Skip to main content
European Commission logo print header

Protometabolic pathways: exploring the chemical roots of systems biology

Project description

Insight into the origins of life

Before the emergence of life on our planet, metabolic-like chemical reactions were likely catalysed, in part, by metals as opposed to protein enzymes. However, it remains unknown how such processes could have led to the development of cell-like structures and the evolution of life as we know it today. To shed light on these questions, the EU-funded ProtoMet project aims to reconstitute protocellular compartments in vitro and recapitulate specific metabolic processes that may have taken place billions of years ago. Project results will help solve mysteries surrounding the origin of life and provide a deeper understanding of the chemical underpinnings of extant biology. Additionally, they will aid efforts in developing new life-like technologies.


Understanding how prebiotic chemistry gave rise to life as we know it represents one of the greatest enduring mysteries. The complete absence of a historical record requires the collaboration of scientists from different disciplines with access to advanced tools in order to make any meaningful progress. Here, we plan to exploit this tremendous challenge to train a new generation of scientists to think big, but also to work methodically and logically alongside colleagues from academia and industry. Eight Early-Stage Researchers (ESRs) will be recruited to work in laboratories with expertise in systems chemistry, synthetic biology, microfluidics, and science philosophy to develop together a reconstituted protometabolism within compartments consisting of coacervates, vesicles, coacervate containing vesicles, and compartments etched into microfluidic chips. The underlying protometabolism will be composed of triose glycolysis and a reverse citric acid cycle and will be regulated by (metallo)peptide catalysts. Importantly, the protometabolism will support the maintenance of the compartment that houses the protocell. The ESRs that primarily focus on the construction of compartments that mimic protocellular structures will gain firsthand experience in how their formulations could be exploited as drug delivery vehicles through secondments at partner organizations. Similarly, the ESRs that develop (metallo)peptide catalysts will apply their newfound skills to the development of drug molecules through a secondment at a company that specializes in metallodrug formulations. Ultimately, by becoming experts in elucidating the chemical underpinnings of all known living cells, the ESRs will be extremely well positioned to enter a wide variety of research fields from synthetic biology to medicinal chemistry in either industry or academia.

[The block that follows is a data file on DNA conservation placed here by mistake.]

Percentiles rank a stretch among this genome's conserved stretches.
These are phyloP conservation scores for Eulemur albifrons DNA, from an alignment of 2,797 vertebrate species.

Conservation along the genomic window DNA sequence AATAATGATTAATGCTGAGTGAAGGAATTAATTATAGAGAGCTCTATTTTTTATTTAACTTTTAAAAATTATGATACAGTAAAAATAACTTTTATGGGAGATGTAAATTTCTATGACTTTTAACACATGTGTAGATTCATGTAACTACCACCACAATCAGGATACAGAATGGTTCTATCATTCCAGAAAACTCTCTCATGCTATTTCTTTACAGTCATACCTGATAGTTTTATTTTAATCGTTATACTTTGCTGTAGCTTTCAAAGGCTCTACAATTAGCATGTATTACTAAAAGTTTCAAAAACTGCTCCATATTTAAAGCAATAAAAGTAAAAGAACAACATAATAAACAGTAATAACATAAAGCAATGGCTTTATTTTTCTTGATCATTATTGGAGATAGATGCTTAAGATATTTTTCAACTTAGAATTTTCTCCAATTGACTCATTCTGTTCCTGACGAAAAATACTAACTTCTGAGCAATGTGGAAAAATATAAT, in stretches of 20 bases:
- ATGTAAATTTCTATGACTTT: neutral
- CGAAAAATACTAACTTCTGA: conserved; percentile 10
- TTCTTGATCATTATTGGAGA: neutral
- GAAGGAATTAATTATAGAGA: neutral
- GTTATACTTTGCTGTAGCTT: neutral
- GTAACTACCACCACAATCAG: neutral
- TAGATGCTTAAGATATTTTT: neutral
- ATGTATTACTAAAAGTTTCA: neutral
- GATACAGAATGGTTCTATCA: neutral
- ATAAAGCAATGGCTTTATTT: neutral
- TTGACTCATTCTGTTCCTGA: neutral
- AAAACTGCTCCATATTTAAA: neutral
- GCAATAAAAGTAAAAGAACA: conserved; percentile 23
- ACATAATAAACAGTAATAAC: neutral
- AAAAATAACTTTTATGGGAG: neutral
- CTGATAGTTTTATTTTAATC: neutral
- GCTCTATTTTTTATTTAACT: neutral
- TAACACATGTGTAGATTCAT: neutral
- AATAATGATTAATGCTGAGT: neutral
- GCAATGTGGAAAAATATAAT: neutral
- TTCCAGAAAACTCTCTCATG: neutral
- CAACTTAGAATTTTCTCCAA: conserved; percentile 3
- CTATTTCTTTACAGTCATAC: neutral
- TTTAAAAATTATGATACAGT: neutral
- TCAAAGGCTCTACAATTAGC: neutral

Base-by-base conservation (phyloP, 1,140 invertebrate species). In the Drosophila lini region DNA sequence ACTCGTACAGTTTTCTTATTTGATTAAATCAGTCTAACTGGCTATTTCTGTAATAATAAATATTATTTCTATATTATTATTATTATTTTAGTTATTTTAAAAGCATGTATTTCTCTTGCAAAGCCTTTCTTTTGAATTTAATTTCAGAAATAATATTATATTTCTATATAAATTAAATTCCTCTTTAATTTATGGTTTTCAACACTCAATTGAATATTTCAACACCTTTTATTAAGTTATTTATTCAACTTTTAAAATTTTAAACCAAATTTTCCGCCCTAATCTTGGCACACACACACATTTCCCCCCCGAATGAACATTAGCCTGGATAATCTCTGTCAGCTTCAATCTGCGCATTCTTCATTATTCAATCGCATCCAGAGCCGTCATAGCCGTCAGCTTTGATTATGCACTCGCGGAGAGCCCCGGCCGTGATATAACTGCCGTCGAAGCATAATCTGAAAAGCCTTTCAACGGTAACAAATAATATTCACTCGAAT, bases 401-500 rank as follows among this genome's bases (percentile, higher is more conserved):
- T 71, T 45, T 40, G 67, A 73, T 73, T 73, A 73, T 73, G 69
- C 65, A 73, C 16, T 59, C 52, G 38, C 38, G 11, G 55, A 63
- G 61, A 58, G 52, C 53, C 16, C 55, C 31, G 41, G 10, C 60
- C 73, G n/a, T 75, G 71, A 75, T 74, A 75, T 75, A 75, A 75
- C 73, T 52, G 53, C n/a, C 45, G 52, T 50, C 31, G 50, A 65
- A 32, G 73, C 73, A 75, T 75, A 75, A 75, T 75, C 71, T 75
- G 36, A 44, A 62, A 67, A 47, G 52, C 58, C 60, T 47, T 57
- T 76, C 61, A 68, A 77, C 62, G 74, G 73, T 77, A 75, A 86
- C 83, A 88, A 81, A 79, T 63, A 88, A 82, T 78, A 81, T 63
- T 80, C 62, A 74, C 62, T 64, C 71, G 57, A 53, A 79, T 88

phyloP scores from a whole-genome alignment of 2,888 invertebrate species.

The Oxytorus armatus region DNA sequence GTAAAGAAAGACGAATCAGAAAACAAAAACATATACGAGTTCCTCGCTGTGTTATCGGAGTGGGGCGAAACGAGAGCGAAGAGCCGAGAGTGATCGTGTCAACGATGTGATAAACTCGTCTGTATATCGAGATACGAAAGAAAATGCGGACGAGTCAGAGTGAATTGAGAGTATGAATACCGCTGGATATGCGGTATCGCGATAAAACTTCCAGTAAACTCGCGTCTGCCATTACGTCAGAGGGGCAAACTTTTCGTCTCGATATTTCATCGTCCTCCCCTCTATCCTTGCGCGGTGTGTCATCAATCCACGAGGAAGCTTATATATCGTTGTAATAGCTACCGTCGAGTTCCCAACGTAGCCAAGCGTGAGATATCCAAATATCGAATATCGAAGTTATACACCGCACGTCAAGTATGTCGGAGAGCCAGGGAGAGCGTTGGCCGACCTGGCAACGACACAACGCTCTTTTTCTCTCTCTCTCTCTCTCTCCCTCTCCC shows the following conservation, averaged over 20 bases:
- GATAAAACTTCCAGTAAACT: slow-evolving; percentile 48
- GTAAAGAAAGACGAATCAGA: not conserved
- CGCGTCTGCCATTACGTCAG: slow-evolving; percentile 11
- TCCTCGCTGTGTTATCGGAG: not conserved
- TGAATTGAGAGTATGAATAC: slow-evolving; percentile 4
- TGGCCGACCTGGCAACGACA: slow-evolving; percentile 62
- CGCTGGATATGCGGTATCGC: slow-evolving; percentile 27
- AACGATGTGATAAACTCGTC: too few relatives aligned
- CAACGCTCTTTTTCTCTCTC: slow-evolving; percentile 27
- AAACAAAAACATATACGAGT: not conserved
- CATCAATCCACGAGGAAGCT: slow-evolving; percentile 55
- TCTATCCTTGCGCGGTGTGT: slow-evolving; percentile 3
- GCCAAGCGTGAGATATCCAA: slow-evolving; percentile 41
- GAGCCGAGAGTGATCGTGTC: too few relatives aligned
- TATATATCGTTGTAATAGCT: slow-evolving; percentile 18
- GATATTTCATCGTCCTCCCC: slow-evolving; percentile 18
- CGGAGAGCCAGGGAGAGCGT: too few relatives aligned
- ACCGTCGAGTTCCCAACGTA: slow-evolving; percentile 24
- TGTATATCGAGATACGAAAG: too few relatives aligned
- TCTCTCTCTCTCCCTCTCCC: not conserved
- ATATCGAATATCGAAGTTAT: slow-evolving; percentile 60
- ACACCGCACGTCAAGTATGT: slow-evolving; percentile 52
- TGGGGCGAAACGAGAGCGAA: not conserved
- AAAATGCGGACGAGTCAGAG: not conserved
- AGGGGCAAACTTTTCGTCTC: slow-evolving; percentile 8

Net EU contribution
€ 261 499,68
Via calepina 14
38122 Trento

See on map

Nord-Est Provincia Autonoma di Trento Trento
Activity type
Higher or Secondary Education Establishments
Other funding
€ 0,00

Participants (7)

Partners (3)